Brennan the latest voice against black card
Another leading inter-county footballer has spoken out against the proposed black card. Dublin defender Ger Brennan says: “You can’t look at a player now sometimes without getting booked.”
Just over a week since the Football Review Committee (FRC) amended its original yellow card proposal with the new black card, identifying five of the so-called cynical fouls that will result in the mandatory substitution of the offending player, Brennan fears the GAA is on the verge of removing all physicality from Gaelic football.
“They’re always trying to change the game around. What’s wrong with it? Some of the cynical stuff, like time-wasting, lads pulling each other down with rugby tackles, needs to be looked at. Didn’t they have a black book a few years ago, like getting a ticking? That was fine, I thought. Sometimes they try to over-complicate it for the players and for the referees.
“And you can’t look at a fella now sometimes without getting booked. I look at the hurlers, they very much tear into each other, and get on with it. But football has gone a bit like basketball at times, and how often do you see a fella hit a fella a shoulder and there’s not a free? They are taking the physicality out of the game, in my opinion.”
Brennan was speaking in Croke Park at the launch of the 2013 Dublin Spring Series, tickets for which are now on sale.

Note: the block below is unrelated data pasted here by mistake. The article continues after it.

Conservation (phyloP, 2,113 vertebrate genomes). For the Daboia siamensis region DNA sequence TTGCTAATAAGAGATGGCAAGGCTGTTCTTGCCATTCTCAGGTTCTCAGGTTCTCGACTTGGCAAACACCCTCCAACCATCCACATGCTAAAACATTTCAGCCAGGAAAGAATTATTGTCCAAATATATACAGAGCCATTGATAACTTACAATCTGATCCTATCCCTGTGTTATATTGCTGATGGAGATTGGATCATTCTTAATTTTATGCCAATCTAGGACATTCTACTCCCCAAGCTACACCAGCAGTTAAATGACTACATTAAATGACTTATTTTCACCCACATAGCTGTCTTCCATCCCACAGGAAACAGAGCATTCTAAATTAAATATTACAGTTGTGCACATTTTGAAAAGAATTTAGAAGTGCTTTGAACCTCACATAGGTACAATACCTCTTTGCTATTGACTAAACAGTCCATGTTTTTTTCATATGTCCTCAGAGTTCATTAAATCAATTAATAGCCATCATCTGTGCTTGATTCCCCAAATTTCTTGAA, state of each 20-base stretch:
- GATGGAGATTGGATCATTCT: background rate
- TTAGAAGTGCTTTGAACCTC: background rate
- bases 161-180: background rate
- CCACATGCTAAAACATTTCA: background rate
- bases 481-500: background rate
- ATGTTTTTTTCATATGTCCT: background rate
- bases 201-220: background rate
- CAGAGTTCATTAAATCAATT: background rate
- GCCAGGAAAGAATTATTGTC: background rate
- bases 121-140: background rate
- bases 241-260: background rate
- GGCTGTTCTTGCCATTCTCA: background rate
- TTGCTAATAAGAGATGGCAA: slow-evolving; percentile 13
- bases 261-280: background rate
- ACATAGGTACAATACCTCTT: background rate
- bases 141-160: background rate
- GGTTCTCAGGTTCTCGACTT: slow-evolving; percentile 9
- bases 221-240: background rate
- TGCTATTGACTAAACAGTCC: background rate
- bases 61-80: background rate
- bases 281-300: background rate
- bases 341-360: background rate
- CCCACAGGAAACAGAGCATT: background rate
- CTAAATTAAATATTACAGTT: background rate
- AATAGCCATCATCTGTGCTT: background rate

He admits that his concerns about the black card are primarily coming as a defender (he was, incidentally, also yellow-carded in Dublin’s O’Byrne Cup semi-final win over Louth on Sunday), but he feels that some referees are still being influenced by the crowd when it comes to such calls.
“Whatever about the pulling and dragging – I think that needs to be stopped, certainly – but in regards to a lad giving a good shoulder thump: what’s wrong with that? Many referees are blowing up for that and they’re giving rash bookings. A big hit is a part of the game.
Red card for a shoulder
“I remember a couple of seasons ago Marc Ó Se got a straight red card for a shoulder. I know it was rescinded but referees don’t know how to deal with it because they’re reacting to the crowd.”
Brennan, who has played at full back and centre back in their O’Byrne Cup campaign, is impressed by the physicality of the newer Dublin players. “Physically they’re more developed than previous minor and under-21s. I came up in 2003 and certainly wasn’t as developed as other lads, which is testament to the structure that is in place, the way it’s been done with Dessie Farrell and Jim on previous under-21 teams. It looks like they should be able to slip up the ladder easier, and come up to the physical levels that are needed.”
Dublin used 31 players in their four games to date, and Brennan reckons it’s their most competitive panel in years.
“When I came in, under Paul Caffrey, maybe that was more competitive for me. It depends at what stage of your career or development you are at. But whenever a manager introduces new players it keeps some of the senior lads on their toes. It only bodes well for the future.”
All five games in the Spring Series can be attended with a special €50 ticket package, or €13 for a single game: first up is the double bill opener on Saturday week, with confirmation that Dublin rock group Republic of Loose will provide the musical entertainment.
The full package is: Sat, Feb 2nd: Kildare v Donegal, 5.15pm, Dublin v Cork, 7pm; Sat, Mar 2nd: Dublin v Mayo, 7pm; Sun, Mar 10th: Kildare v Dublin, 2pm; Sat, Mar 16th: Dublin Hurlers v Limerick, 5.15pm, Dublin Footballers v Tyrone, 7pm; Sat, Mar 23rd: Dublin v Down, 7pm.